The efficacy of Moringa oleifera Lam seeds paste for water purification was studied. Chemical analysis found the seed to contain 34.1 % protein, 15 % carbohydrates and 15.5 % lipids. Phytochemical tests and spectral studies led to the elucidation of a oidal glycoside-streophantidin as a bioactive agent in the seed, The seed paste was effective in the clarification and sedementation of inorganic and organic matter in raw water. It reduced the total microbial and coliform counts by 55 % and 65 %, respectively, after 24 hours whereas alum achieved 65 % and 83 % reduction under similar conditions. Gidde, Bhalerao and Majithiya (2008) conducted a research to investigate Moringa oleifera as an Household Alternative Coagulant for Water Treatment.
The site of their research was College of Sci.& Tech. Farah, Mathura. A series of experiments was conducted on three synthetic raw water turbidities viz. 50, 150, and 450 NTU representing low, medium and moderately high range, respectively to investigate the effects of dosage using shelled blended M. oleifera distilled water extract as coagulant for comparison with Alum also used as coagulant, residual turbidity was used as the parameter to judge the performance of the process. Increase dosage of Moringa oleifera lead to decrease turbidity up to the optimum dosage after which the residual turbidity increases due to floc restabilization.
Amagloh and Benang (2009) conducted a study at Navrongo, Ghana. The researchers investigated the effectiveness of Moringa oleifera seed as coagulant for water purification. Their research was carried out to confirm the effectiveness of powder extracted from mature-dried Moringa oleifera seeds which is commonly available in most rural communities of Africa. This was done using Completely Randomised Design with loading doses of 4, 6, 8, 10, and 12 g/L of the powder processed from Moringa seeds, and aluminium sulphate (alum) as coagulant. A control (water from the pond with only distilled water without alum and Moringa treatments) was also included. The turbidity, pH, and conductivity and total coliform were determined for all the samples. The turbidity for the samples ranged from log100.30 to log101.36NTU while the conductivity ranged from log102.29 to log102.72 µS/cm. The 12 g/L treatment of Moringa and 10 and 12 g/L alum treatments gave values that are acceptable according to the World Health Organisation (WHO) guidelines for safe drinking water.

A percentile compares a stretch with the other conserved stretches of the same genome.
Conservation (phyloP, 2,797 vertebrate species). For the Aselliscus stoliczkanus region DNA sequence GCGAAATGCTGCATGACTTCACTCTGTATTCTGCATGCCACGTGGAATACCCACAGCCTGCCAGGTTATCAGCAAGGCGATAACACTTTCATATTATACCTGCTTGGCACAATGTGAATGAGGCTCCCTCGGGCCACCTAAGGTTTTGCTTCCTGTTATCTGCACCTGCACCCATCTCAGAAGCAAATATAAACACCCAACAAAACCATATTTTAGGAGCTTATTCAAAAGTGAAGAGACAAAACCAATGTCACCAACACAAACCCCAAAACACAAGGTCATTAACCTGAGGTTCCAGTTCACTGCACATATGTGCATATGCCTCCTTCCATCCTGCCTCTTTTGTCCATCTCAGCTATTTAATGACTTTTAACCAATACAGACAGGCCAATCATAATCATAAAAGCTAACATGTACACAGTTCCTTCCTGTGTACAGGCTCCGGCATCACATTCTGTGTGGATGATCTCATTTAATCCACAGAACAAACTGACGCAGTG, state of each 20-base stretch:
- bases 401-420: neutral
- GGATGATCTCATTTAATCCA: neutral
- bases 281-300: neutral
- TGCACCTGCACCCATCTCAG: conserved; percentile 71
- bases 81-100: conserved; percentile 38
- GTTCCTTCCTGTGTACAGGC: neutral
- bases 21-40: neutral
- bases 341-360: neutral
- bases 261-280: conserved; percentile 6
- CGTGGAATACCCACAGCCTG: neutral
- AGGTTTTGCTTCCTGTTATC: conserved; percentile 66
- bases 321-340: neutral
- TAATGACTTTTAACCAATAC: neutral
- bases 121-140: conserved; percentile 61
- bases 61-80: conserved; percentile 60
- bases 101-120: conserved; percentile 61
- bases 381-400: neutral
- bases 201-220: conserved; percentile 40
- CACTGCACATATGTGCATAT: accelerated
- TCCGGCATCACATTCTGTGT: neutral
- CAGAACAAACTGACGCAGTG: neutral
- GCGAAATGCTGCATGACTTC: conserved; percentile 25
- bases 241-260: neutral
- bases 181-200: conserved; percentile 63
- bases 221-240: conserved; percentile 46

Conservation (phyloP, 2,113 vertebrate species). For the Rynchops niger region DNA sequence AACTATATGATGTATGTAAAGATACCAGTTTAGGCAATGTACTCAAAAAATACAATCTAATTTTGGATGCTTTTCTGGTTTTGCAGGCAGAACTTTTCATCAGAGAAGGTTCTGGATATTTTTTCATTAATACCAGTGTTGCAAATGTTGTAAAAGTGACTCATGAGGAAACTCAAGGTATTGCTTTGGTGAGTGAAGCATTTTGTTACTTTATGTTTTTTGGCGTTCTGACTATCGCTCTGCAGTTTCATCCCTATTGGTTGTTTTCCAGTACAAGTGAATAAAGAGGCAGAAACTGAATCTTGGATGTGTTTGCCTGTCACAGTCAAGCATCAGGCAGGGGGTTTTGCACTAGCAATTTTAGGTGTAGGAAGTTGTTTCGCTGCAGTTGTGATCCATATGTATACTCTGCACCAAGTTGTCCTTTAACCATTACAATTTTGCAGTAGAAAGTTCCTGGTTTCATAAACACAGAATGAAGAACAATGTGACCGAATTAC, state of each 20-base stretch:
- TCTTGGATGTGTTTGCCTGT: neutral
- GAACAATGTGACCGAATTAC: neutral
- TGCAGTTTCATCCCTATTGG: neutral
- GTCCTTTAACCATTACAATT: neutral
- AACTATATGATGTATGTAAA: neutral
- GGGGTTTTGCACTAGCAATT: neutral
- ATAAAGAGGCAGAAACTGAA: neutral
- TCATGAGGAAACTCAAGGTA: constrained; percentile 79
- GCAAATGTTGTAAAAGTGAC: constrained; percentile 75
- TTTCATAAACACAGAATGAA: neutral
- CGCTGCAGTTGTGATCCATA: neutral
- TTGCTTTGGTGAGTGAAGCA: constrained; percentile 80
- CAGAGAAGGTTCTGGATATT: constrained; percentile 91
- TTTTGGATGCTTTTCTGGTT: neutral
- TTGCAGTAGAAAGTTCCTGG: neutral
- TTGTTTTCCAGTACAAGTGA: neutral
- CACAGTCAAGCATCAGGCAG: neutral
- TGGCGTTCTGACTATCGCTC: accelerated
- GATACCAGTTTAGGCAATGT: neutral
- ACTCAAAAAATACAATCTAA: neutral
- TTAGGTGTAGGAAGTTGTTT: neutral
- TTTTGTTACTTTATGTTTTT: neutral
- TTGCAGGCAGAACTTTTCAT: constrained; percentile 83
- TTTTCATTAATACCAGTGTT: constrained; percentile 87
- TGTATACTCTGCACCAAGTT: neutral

The control sample gave the higher extremes values which are unacceptable. The pH values (7.29 to 7.89) obtained for the treatments were in the recommended range set by WHO. The Most Probable Number per 100 ml for total coliform counts had values from 2 to 17 at 95% confidence limits. The Moringa treatment gave lower counts. Findings of this research lend to support to earlier works recommending the use of Moringa for water treatment. Sarpong and Richardson (2010) studied about the Coagulation efficiency of Moringa oleifera for removal of turbidity and reduction of total coliform as compared to aluminum sulfate at Department of Civil and Environmental Engineering, New Mexico Institute of Mining and Technology, P.O. Box 2855, Socorro, 87801, New Mexico, USA. They used Moringa oleifera seed extract as a primary coagulant for a local river water source with respect to turbidity removal and total coliform reduction.